Lt. gov. says Alabama not prepared for worst of COVID-19

Lt. gov. says Alabama not prepared for worst of COVID-19
Alabama Lt. Gov. Will Ainsworth issued a memo Thursday afternoon about the current needs and concerns regarding Alabama’s COVID-19 response.

MONTGOMERY, Ala. (WSFA) - Alabama Lt. Gov. Will Ainsworth issued a memo Thursday afternoon about the current needs and concerns regarding Alabama’s COVID-19 response.

Ainsworth said most experts believe there are substantially more cases of coronavirus than are being reported because of the lack of testing. He said he has consulted experts and believes a lack of hospital capacity and a shortage of personal protective equipment (PPEs) will be Alabama’s biggest hurdles in the coming months.

“A tsunami of hospital patients is likely to fall upon Alabama in the not too distant future, and it is my opinion that [the Alabama COVID-19 Task Force] and the state are not taking a realistic view of the numbers or adequately preparing for what awaits us,” Ainsworth said in the memo.

Ainsworth said since Monday he has spoken with officials at both UAB Hospital and Huntsville Hospital; he has also asked Dr. Don Williamson, the former state public health officer and current president and CEO of the Alabama Hospital Association, to put together a comprehensive statewide plan.

“Time is our enemy, and each moment that we lose by not preparing for the coming deluge will result in the loss of life and the crippling of our healthcare infrastructure,” Ainsworth said.

Ainsworth said based on data and estimated projections, and assuming a 13 percent hospitalization rate for those infected with coronavirus, by May 1 Alabama will have double the number of hospitalizations than beds available in the state.

Ainsworth said UAB Hospital officials told him that as of 1 p.m. Wednesday the hospital had 135 patients who have either tested positive for coronavirus or who are awaiting results. More than 34 of the patients are on ventilators.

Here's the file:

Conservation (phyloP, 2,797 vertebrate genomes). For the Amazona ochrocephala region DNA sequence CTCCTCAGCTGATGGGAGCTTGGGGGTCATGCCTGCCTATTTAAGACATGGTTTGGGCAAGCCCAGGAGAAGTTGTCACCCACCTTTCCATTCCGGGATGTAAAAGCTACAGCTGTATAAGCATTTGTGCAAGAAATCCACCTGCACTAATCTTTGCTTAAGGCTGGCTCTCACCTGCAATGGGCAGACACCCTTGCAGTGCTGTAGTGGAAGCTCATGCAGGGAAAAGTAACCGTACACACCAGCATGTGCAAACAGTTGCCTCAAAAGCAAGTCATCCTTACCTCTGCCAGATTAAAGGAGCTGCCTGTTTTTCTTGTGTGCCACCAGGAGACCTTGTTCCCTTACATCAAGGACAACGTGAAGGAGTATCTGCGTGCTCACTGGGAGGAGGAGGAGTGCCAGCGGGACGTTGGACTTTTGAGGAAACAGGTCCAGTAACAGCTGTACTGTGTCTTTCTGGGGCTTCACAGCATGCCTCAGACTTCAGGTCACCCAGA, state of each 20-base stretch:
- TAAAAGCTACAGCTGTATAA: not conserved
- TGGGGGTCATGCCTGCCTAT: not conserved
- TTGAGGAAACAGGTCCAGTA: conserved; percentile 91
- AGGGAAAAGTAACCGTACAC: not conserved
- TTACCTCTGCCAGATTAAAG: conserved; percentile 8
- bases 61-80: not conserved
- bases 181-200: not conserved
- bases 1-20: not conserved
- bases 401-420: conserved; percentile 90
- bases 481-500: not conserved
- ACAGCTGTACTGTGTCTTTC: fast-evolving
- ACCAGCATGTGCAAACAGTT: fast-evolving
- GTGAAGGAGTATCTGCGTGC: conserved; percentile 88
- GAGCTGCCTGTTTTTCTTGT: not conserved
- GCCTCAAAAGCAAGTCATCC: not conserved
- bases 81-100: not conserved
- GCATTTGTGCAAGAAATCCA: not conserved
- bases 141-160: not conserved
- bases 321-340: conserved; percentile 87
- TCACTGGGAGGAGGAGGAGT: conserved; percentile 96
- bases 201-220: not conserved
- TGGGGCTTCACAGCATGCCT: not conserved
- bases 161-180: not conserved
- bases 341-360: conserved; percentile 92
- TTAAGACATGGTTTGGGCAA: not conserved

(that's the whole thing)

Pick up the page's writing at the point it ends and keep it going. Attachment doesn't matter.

“I believe that the public’s safety and simple common sense demand that we create a formal plan to double or even triple hospital capacity and also provide for adequate staffing levels,” Ainsworth said.

Ainsworth said in order to address staffing shortfalls, the state should begin contacting family doctors and their staff and survey their availability. He said the state has what and who it needs to put together a comprehensive emergency action plan to address anticipated capacity, staffing and PPE needs, but it has not begun the process.

“No one will ever fault us for being over-prepared for the worst-case scenario, but blame will be well deserved if we choose to wait for whatever comes and do nothing to prepare,” Ainsworth said.

Following his statements, Gov. Kay Ivey’s press secretary, Gina Maiola, issued a statement saying:

The governor appreciates the hard work and dedication of her COVID-19 Task Force. She and Dr. Harris are working diligently to implement strong, statewide policies that will protect the people of Alabama, while allowing them to continue their daily lives as much as possible during this unprecedented time. The lieutenant governor’s memo only reinforces the actions of her Task Force, and the governor intends to continue taking a measured and practical approach regarding both the gravity of the virus and also keeping the economy alive.”

If you develop symptoms for the coronavirus and need to be tested, call 1-888-264-2256.

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